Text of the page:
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Emergency Room: Mumbai hospitals turn to robotic surgeries, but high costs a deterrent

A robotic surgery makes use of two electronic arms that are controlled through a console by a surgeon.

Written by Geetanjali Gurlhosur | Mumbai | Updated: June 2, 2016 2:25:19 am
Emergency Room, mumbai, mumbai news, mumbai hospitals, robotic surgeries, indian express mumbai Robotic surgical systems.

More hospitals in the city are opting for robotic surgical systems, with the increased precision and shorter hospital stays they offer making them popular among both surgeons and patients. A robotic surgery makes use of two electronic arms that are controlled through a console by a surgeon. The doctor can also view the patient’s inner organs magnified on a computer screen. The facility is increasingly being used for oncological, gynaecological, urological, colorectal, gastrointestinal, thoracic and bariatric surgeries, with close to half-a-dozen hospitals in Mumbai offering it.

Sunetra Purohit (60) was operated for uterine cancer in 2014 using a robot to remove her uterus and lymph nodes. She was discharged within five days of hospitalisation, as opposed to the 10 days required after an open surgery. Like her, Saroj Dagade (50), underwent the robotic procedure to remove her uterus in 2015 at Jaslok hospital.

“I had heard that this procedure would be less painful. I was able to start my house chores soon after the operation,” she said. At suburban Kokilaben Dhirubhai Ambani Hospital, which was the first in the city to start robotic surgery and has performed over 1,000 so far, Dr Yogesh Kulkarni, surgical oncologist, said minimal invasion is the greatest benefit of this procedure. Patients who undergo a robotic surgery usually experience lesser pain, risk of infection, blood loss and scarring. Recovery is faster and the hospital stay is shorter. At HN Reliance Hospital, robotic surgery is being used mostly for oncology, urology and gynaecology for more than a year now.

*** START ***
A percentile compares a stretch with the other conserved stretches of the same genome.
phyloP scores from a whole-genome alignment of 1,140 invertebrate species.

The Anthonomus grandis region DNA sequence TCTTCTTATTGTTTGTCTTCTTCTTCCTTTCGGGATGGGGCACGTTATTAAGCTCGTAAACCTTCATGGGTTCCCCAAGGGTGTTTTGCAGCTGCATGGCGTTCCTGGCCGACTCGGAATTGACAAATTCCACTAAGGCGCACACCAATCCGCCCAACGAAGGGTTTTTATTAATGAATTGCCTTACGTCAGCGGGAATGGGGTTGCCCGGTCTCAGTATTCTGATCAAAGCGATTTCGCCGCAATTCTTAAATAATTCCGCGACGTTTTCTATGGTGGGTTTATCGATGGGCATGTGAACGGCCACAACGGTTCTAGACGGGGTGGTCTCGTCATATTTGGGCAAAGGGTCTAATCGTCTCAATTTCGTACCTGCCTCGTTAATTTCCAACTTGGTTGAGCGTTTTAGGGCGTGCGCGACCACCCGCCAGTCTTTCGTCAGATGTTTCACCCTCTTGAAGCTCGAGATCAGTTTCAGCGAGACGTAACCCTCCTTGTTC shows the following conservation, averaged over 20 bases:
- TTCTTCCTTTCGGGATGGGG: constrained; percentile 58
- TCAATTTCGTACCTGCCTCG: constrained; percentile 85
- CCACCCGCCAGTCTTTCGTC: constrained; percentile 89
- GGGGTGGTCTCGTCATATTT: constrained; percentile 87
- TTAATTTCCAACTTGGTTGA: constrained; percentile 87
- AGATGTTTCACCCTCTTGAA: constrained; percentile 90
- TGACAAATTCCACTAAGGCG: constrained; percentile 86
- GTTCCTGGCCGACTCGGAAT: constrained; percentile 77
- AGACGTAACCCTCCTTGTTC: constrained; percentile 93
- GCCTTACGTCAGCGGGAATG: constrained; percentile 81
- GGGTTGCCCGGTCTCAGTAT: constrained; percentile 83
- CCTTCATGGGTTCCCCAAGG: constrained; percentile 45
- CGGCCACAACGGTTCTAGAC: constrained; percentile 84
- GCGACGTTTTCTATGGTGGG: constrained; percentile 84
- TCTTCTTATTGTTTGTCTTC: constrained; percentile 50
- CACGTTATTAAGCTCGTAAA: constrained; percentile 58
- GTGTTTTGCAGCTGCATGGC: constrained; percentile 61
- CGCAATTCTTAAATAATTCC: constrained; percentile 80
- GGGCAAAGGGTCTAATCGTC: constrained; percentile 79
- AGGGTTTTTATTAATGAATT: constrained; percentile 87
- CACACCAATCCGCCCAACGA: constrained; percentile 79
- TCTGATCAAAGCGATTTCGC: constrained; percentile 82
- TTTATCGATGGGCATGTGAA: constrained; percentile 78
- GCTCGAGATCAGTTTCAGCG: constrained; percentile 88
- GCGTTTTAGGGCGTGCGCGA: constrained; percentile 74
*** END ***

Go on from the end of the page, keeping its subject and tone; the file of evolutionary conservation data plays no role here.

At Jaslok Hospital, the technology was introduced in 2015. Dr Shailesh Raina, director of urology at the doctor, said, “It is less tiring. We can sit and operate through a computerised system and the inner parts can be viewed better on a monitor.”

He, however, added that a lot of training is required to learn the handling of robotic procedures. However, the high charges of the surgery remain a deterrent for many. At Lilavati and Fortis Hospital, the technology has not yet been installed due to its high cost. “It needs full-time invested doctors. Although they are precise, these robots cannot entirely replace humans,” said Dr Ajaykumar Pande, director of operations at Lilavati. A senior administrator at Fortis hospital said, “This only adds to the cost of the patients.”

According to Dr Prajesh Bhuta, a colorectal surgeon at Jaslok Hospital, if insurance companies help out with the cost, more patients will be able to avail the facility.

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